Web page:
Hello? Is this thing on?

(By "thing" I mean "the brains of these people.")

So that argument comes from some of the oui-à people.

Here's another hilarious argument from the other side, the non-à folks -- they say that GUIs are always easier and quicker to use, in every context.

A counter-example: I find it 10x easier to type "ping" into a terminal window than to do the same thing in NetProbe. (NetProbe is a GUI app sort of like MacTCP Watcher -- it provides an interface for ping, whois, traceroute, DNS lookups, etc.)

If you're the kind of user who needs to run a traceroute now and again, you're probably the kind of user who can handle typing "traceroute" You're also probably the kind of user who will find it easier and quicker than reaching for the mouse and doing the GUI thing just to run a damn traceroute. I mean, please.

OS X is a huge cultural change. It's interesting to see how people adapt to it. Passionate arguments, and sometimes stupid arguments, appear to be part of the evolutionary (or revolutionary) process.

But I'm like: go for it. It's a display of humanity. It's cool.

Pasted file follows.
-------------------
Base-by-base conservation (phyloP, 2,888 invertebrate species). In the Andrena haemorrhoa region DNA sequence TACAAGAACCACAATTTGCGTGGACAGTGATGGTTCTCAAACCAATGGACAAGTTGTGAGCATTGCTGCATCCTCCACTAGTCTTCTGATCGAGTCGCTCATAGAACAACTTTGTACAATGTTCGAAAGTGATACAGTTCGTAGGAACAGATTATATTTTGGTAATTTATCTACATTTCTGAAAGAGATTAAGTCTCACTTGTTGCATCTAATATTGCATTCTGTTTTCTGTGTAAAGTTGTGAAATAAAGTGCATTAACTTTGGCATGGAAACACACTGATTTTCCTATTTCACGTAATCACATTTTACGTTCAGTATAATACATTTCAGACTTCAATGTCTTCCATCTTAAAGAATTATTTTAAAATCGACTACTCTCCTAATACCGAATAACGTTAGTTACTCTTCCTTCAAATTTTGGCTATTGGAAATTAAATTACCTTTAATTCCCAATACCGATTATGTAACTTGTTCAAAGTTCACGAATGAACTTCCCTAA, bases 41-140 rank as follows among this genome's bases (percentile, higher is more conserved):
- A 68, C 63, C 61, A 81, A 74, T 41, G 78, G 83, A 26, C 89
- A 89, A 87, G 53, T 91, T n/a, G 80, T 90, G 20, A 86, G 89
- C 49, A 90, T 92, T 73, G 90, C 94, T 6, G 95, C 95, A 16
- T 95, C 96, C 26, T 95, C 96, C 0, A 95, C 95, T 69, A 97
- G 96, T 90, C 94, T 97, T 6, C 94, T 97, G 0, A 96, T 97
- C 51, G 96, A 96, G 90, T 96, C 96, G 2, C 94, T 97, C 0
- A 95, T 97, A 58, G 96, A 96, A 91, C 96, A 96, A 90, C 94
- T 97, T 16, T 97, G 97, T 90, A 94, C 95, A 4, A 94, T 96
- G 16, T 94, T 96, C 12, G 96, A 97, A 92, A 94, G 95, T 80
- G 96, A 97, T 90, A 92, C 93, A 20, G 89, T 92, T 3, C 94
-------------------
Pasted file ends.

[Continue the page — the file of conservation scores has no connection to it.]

Ed is the standard text editor.


Tim's back.


As a system admin for a free service, I sometimes get email (sent to the webmaster account) that could be charitably described as raunchy.

Some people think that the great thing about email is that you can write and send the filthiest abuse you can think of to complete strangers. It's fun and cost-free (cost-free in many senses of the word).

Such mail never comes from people I've heard of, and it always comes from one of the free email services.

My sensibilities aren't so tender that the language actually offends me. (Were these messages better written and had some character development and perhaps a little plot -- and were the protagonist someone other than me -- they might be titillating. Okay, I'm joking, but you get the point.)